The walk function has a somewhat obscure user interface (maybe it’s just me, but I can never remember the order of the arguments). The index function in Example 1-47 returns a list of filenames instead, which lets you use a straightforward for-in loop to process the files.

Example 1-47. Using os.listdir to Traverse a Filesystem

File: os-path-walk-example-2.py

import os

def index(directory):
    # like os.listdir, but traverses directory trees
    stack = [directory]
    files = []
    while stack:
        directory = stack.pop()
        for file in os.listdir(directory):
            fullname = os.path.join(directory, file)
            files.append(fullname)
            if os.path.isdir(fullname) and not os.path.islink(fullname):
                stack.append(fullname)
    return files

for file in index("."):
    print file

.\aifc-example-1.py
.\anydbm-example-1.py
.\array-example-1.py
...

If you don’t want to list all files (for performance or memory reasons), Example 1-48 uses a different approach. Here, the DirectoryWalker class behaves like a sequence object, returning one file at a time:

Example 1-48. Using DirectoryWalker to Traverse a Filesystem

File: os-path-walk-example-3.py

import os

class DirectoryWalker:
    # a forward iterator that traverses a directory tree

    def _ _init_ _(self, directory):
        self.stack = [directory]
        self.files = []
        self.index = 0

    def _ _getitem_ _(self, index):
        while 1:
            try:
                file = self.files[self.index]
                self.index = self.index + 1
            except IndexError:
                # pop next directory from stack
                self.directory = self.stack.pop()
                self.files = os.listdir(self.directory)
                self.index = 0
            else:
                # got a filename
                fullname = os.path.join(self.directory, file)
                if os.path.isdir(fullname) and not os.path.islink(fullname):
                    self.stack.append(fullname)
                return fullname

for file in DirectoryWalker("."):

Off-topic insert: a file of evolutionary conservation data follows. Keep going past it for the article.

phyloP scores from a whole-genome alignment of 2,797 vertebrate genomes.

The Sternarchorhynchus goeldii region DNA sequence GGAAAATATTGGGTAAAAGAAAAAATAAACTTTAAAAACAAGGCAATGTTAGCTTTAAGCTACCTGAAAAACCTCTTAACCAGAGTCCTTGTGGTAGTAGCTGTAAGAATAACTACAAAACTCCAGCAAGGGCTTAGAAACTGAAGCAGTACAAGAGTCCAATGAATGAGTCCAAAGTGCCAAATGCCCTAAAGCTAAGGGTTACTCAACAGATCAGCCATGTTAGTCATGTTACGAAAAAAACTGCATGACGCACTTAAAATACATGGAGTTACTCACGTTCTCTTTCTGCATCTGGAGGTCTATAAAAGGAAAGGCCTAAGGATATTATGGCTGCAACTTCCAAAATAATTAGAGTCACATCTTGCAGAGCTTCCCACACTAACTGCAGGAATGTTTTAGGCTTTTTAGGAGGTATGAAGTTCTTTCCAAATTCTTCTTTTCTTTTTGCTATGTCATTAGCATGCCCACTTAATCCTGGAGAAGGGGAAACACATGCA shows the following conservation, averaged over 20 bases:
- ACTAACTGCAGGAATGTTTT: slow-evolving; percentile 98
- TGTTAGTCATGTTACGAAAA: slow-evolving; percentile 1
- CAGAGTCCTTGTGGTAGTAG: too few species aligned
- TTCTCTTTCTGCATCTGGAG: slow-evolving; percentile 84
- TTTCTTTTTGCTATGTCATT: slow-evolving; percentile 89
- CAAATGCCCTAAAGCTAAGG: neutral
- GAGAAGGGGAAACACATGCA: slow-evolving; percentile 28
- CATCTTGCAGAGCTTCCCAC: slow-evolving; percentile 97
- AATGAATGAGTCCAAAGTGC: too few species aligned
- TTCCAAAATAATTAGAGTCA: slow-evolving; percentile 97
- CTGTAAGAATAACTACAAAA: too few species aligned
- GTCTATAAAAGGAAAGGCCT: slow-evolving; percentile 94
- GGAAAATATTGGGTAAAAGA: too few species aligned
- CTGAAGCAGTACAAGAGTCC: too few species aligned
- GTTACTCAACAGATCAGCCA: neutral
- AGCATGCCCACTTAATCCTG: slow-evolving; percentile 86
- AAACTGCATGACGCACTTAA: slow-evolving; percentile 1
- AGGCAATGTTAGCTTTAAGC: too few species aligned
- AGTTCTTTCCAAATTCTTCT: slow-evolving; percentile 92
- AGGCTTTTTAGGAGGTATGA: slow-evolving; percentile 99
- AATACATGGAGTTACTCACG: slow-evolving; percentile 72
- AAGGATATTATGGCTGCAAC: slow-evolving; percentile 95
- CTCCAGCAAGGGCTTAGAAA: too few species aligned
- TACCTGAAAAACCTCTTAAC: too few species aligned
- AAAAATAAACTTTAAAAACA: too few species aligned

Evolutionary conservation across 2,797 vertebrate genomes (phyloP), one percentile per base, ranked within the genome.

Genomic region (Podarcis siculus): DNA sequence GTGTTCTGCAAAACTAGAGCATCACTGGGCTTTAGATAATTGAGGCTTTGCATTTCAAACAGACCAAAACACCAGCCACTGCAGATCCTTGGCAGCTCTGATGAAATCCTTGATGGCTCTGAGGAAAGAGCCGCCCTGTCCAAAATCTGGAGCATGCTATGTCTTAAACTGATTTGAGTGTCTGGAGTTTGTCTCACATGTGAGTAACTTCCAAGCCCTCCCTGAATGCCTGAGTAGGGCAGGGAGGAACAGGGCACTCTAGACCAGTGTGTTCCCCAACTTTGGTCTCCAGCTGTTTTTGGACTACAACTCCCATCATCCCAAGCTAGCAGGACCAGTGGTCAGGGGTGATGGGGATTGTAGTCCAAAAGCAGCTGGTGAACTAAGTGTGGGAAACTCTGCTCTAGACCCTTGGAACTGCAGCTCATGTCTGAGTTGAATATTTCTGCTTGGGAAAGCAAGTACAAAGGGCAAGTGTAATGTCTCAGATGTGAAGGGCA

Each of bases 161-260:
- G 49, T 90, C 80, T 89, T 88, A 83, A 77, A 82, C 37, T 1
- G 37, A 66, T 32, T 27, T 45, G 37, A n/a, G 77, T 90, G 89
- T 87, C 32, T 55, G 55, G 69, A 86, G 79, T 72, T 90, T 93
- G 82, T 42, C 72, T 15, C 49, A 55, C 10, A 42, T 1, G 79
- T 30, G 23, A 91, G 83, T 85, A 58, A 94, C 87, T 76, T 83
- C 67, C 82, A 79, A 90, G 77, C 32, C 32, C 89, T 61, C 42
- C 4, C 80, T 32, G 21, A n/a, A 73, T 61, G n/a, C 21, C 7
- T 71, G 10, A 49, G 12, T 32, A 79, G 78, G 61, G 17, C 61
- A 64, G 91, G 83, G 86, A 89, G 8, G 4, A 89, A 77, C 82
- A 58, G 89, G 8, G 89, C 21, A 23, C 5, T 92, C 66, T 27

print file

.\aifc-example-1.py
.\anydbm-example-1.py
.\array-example-1.py
...

Note the DirectoryWalker class doesn’t check the index passed to the _ _getitem_ _ method. This means that it won’t work properly if you access the sequence members out of order.

Finally, if you’re interested in the file sizes or timestamps, Example 1-49 demonstrates a version of the class that returns both the filename and the tuple returned from os.stat. This version saves one or two stat calls for each file (both os.path.isdir and os.path.islink uses stat), and runs quite a bit faster on some platforms.

Example 1-49. Using DirectoryStatWalker to Traverse a Filesystem

File: os-path-walk-example-4.py

import os, stat

class DirectoryStatWalker:
    # a forward iterator that traverses a directory tree, and
    # returns the filename and additional file information

    def _ _init_ _(self, directory):
        self.stack = [directory]
        self.files = []
        self.index = 0

    def _ _getitem_ _(self, index):
        while 1:
            try:
                file = self.files[self.index]
                self.index = self.index + 1
            except IndexError:
                # pop next directory from stack
                self.directory = self.stack.pop()
                self.files = os.listdir(self.directory)
                self.index = 0
            else:
                # got a filename
                fullname = os.path.join(self.directory, file)
                st = os.stat(fullname)
                mode = st[stat.ST_MODE]
                if stat.S_ISDIR(mode) and not stat.S_ISLNK(mode):
                    self.stack.append(fullname)
                return fullname, st

for file, st in DirectoryStatWalker("."):
    print file, st[stat.ST_SIZE]

.\aifc-example-1.py 336
.\anydbm-example-1.py 244
.\array-example-1.py 526